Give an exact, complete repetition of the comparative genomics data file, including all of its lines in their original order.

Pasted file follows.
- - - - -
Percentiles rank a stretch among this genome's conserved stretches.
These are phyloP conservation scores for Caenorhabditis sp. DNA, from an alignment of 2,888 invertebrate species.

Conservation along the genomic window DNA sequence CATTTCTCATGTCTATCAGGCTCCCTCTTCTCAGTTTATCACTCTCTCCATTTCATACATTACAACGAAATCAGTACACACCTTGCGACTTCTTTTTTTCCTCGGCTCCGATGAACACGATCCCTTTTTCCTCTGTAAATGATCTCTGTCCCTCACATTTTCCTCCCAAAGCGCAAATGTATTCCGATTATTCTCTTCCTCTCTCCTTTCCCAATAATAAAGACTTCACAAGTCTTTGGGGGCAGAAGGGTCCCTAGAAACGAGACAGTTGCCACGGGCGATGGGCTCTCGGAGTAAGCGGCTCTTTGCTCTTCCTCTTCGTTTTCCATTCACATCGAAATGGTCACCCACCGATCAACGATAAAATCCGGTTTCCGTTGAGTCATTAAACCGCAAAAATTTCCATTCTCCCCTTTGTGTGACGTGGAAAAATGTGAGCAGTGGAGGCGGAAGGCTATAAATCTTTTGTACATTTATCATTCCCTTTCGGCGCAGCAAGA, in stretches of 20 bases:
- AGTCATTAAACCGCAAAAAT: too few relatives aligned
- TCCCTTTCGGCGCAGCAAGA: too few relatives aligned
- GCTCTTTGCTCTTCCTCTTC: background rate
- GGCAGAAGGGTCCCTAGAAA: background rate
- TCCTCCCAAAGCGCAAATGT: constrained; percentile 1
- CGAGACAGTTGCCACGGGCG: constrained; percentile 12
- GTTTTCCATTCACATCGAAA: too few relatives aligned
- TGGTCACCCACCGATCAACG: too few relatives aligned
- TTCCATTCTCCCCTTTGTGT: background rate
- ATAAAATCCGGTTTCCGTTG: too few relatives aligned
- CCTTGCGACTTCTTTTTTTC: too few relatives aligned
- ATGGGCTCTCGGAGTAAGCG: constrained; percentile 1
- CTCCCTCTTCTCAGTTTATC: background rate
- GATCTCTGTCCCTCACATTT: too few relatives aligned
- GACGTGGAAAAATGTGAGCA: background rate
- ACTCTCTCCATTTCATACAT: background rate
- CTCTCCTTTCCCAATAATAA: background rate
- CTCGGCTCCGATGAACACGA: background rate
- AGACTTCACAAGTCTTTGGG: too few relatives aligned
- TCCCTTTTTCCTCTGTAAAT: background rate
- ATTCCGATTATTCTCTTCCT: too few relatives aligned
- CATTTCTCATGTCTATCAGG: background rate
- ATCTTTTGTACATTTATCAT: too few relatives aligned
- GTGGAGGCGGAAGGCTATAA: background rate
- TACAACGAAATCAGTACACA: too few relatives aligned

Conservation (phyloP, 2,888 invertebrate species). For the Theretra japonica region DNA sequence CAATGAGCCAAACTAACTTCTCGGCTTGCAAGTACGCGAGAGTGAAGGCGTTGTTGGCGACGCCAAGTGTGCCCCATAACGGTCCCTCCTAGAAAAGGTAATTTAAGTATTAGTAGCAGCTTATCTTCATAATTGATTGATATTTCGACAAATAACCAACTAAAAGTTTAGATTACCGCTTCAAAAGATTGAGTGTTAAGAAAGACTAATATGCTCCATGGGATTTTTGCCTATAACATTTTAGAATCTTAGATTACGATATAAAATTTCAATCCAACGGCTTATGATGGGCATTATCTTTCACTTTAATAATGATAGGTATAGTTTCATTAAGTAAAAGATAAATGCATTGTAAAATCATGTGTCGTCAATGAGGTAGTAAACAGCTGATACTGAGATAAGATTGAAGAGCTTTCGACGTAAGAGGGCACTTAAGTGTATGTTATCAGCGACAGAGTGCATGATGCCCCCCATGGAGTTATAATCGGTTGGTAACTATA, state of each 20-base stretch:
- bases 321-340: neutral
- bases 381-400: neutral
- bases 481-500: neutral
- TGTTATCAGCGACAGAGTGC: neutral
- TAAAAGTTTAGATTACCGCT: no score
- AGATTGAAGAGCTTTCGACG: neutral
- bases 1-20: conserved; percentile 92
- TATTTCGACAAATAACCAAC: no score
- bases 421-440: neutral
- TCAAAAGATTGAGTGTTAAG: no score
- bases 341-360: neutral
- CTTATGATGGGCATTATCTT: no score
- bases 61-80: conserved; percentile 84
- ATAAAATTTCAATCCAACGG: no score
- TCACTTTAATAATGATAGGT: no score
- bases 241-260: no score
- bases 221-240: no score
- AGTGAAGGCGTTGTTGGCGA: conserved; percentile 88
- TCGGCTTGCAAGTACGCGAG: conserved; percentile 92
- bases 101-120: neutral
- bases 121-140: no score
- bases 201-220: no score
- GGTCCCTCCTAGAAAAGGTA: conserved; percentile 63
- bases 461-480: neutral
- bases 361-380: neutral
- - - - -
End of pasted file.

Percentiles rank a stretch among this genome's conserved stretches.
These are phyloP conservation scores for Caenorhabditis sp. DNA, from an alignment of 2,888 invertebrate species.

Conservation along the genomic window DNA sequence CATTTCTCATGTCTATCAGGCTCCCTCTTCTCAGTTTATCACTCTCTCCATTTCATACATTACAACGAAATCAGTACACACCTTGCGACTTCTTTTTTTCCTCGGCTCCGATGAACACGATCCCTTTTTCCTCTGTAAATGATCTCTGTCCCTCACATTTTCCTCCCAAAGCGCAAATGTATTCCGATTATTCTCTTCCTCTCTCCTTTCCCAATAATAAAGACTTCACAAGTCTTTGGGGGCAGAAGGGTCCCTAGAAACGAGACAGTTGCCACGGGCGATGGGCTCTCGGAGTAAGCGGCTCTTTGCTCTTCCTCTTCGTTTTCCATTCACATCGAAATGGTCACCCACCGATCAACGATAAAATCCGGTTTCCGTTGAGTCATTAAACCGCAAAAATTTCCATTCTCCCCTTTGTGTGACGTGGAAAAATGTGAGCAGTGGAGGCGGAAGGCTATAAATCTTTTGTACATTTATCATTCCCTTTCGGCGCAGCAAGA, in stretches of 20 bases:
- AGTCATTAAACCGCAAAAAT: too few relatives aligned
- TCCCTTTCGGCGCAGCAAGA: too few relatives aligned
- GCTCTTTGCTCTTCCTCTTC: background rate
- GGCAGAAGGGTCCCTAGAAA: background rate
- TCCTCCCAAAGCGCAAATGT: constrained; percentile 1
- CGAGACAGTTGCCACGGGCG: constrained; percentile 12
- GTTTTCCATTCACATCGAAA: too few relatives aligned
- TGGTCACCCACCGATCAACG: too few relatives aligned
- TTCCATTCTCCCCTTTGTGT: background rate
- ATAAAATCCGGTTTCCGTTG: too few relatives aligned
- CCTTGCGACTTCTTTTTTTC: too few relatives aligned
- ATGGGCTCTCGGAGTAAGCG: constrained; percentile 1
- CTCCCTCTTCTCAGTTTATC: background rate
- GATCTCTGTCCCTCACATTT: too few relatives aligned
- GACGTGGAAAAATGTGAGCA: background rate
- ACTCTCTCCATTTCATACAT: background rate
- CTCTCCTTTCCCAATAATAA: background rate
- CTCGGCTCCGATGAACACGA: background rate
- AGACTTCACAAGTCTTTGGG: too few relatives aligned
- TCCCTTTTTCCTCTGTAAAT: background rate
- ATTCCGATTATTCTCTTCCT: too few relatives aligned
- CATTTCTCATGTCTATCAGG: background rate
- ATCTTTTGTACATTTATCAT: too few relatives aligned
- GTGGAGGCGGAAGGCTATAA: background rate
- TACAACGAAATCAGTACACA: too few relatives aligned

Conservation (phyloP, 2,888 invertebrate species). For the Theretra japonica region DNA sequence CAATGAGCCAAACTAACTTCTCGGCTTGCAAGTACGCGAGAGTGAAGGCGTTGTTGGCGACGCCAAGTGTGCCCCATAACGGTCCCTCCTAGAAAAGGTAATTTAAGTATTAGTAGCAGCTTATCTTCATAATTGATTGATATTTCGACAAATAACCAACTAAAAGTTTAGATTACCGCTTCAAAAGATTGAGTGTTAAGAAAGACTAATATGCTCCATGGGATTTTTGCCTATAACATTTTAGAATCTTAGATTACGATATAAAATTTCAATCCAACGGCTTATGATGGGCATTATCTTTCACTTTAATAATGATAGGTATAGTTTCATTAAGTAAAAGATAAATGCATTGTAAAATCATGTGTCGTCAATGAGGTAGTAAACAGCTGATACTGAGATAAGATTGAAGAGCTTTCGACGTAAGAGGGCACTTAAGTGTATGTTATCAGCGACAGAGTGCATGATGCCCCCCATGGAGTTATAATCGGTTGGTAACTATA, state of each 20-base stretch:
- bases 321-340: neutral
- bases 381-400: neutral
- bases 481-500: neutral
- TGTTATCAGCGACAGAGTGC: neutral
- TAAAAGTTTAGATTACCGCT: no score
- AGATTGAAGAGCTTTCGACG: neutral
- bases 1-20: conserved; percentile 92
- TATTTCGACAAATAACCAAC: no score
- bases 421-440: neutral
- TCAAAAGATTGAGTGTTAAG: no score
- bases 341-360: neutral
- CTTATGATGGGCATTATCTT: no score
- bases 61-80: conserved; percentile 84
- ATAAAATTTCAATCCAACGG: no score
- TCACTTTAATAATGATAGGT: no score
- bases 241-260: no score
- bases 221-240: no score
- AGTGAAGGCGTTGTTGGCGA: conserved; percentile 88
- TCGGCTTGCAAGTACGCGAG: conserved; percentile 92
- bases 101-120: neutral
- bases 121-140: no score
- bases 201-220: no score
- GGTCCCTCCTAGAAAAGGTA: conserved; percentile 63
- bases 461-480: neutral
- bases 361-380: neutral